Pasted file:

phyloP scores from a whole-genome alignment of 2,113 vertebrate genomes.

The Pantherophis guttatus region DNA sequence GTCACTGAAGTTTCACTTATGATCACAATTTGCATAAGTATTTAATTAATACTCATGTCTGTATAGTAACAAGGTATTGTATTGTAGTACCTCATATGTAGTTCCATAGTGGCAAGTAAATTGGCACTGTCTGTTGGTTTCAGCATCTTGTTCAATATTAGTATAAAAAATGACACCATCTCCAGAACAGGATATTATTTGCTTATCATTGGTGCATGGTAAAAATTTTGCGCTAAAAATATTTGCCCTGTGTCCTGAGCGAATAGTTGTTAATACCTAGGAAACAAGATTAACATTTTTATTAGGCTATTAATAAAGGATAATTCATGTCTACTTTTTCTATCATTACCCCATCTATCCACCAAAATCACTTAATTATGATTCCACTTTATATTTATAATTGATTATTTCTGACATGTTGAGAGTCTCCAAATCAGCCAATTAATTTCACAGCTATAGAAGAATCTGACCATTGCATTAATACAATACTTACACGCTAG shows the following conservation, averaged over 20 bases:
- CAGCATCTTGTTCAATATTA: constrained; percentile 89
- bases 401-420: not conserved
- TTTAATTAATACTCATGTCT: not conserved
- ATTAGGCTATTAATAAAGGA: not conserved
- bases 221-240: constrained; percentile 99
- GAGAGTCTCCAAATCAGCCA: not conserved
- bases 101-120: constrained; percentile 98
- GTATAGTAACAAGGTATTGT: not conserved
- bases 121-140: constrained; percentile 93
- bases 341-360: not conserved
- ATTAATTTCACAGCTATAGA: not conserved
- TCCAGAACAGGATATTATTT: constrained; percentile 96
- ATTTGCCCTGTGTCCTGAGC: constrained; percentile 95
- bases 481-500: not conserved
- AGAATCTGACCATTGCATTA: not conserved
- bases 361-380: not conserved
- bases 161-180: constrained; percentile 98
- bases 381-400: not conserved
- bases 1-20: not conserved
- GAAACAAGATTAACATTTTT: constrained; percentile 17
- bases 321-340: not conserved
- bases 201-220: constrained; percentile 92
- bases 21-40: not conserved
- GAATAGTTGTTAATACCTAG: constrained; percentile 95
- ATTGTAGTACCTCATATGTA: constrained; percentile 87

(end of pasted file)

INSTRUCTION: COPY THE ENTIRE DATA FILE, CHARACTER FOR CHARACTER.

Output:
phyloP scores from a whole-genome alignment of 2,113 vertebrate genomes.

The Pantherophis guttatus region DNA sequence GTCACTGAAGTTTCACTTATGATCACAATTTGCATAAGTATTTAATTAATACTCATGTCTGTATAGTAACAAGGTATTGTATTGTAGTACCTCATATGTAGTTCCATAGTGGCAAGTAAATTGGCACTGTCTGTTGGTTTCAGCATCTTGTTCAATATTAGTATAAAAAATGACACCATCTCCAGAACAGGATATTATTTGCTTATCATTGGTGCATGGTAAAAATTTTGCGCTAAAAATATTTGCCCTGTGTCCTGAGCGAATAGTTGTTAATACCTAGGAAACAAGATTAACATTTTTATTAGGCTATTAATAAAGGATAATTCATGTCTACTTTTTCTATCATTACCCCATCTATCCACCAAAATCACTTAATTATGATTCCACTTTATATTTATAATTGATTATTTCTGACATGTTGAGAGTCTCCAAATCAGCCAATTAATTTCACAGCTATAGAAGAATCTGACCATTGCATTAATACAATACTTACACGCTAG shows the following conservation, averaged over 20 bases:
- CAGCATCTTGTTCAATATTA: constrained; percentile 89
- bases 401-420: not conserved
- TTTAATTAATACTCATGTCT: not conserved
- ATTAGGCTATTAATAAAGGA: not conserved
- bases 221-240: constrained; percentile 99
- GAGAGTCTCCAAATCAGCCA: not conserved
- bases 101-120: constrained; percentile 98
- GTATAGTAACAAGGTATTGT: not conserved
- bases 121-140: constrained; percentile 93
- bases 341-360: not conserved
- ATTAATTTCACAGCTATAGA: not conserved
- TCCAGAACAGGATATTATTT: constrained; percentile 96
- ATTTGCCCTGTGTCCTGAGC: constrained; percentile 95
- bases 481-500: not conserved
- AGAATCTGACCATTGCATTA: not conserved
- bases 361-380: not conserved
- bases 161-180: constrained; percentile 98
- bases 381-400: not conserved
- bases 1-20: not conserved
- GAAACAAGATTAACATTTTT: constrained; percentile 17
- bases 321-340: not conserved
- bases 201-220: constrained; percentile 92
- bases 21-40: not conserved
- GAATAGTTGTTAATACCTAG: constrained; percentile 95
- ATTGTAGTACCTCATATGTA: constrained; percentile 87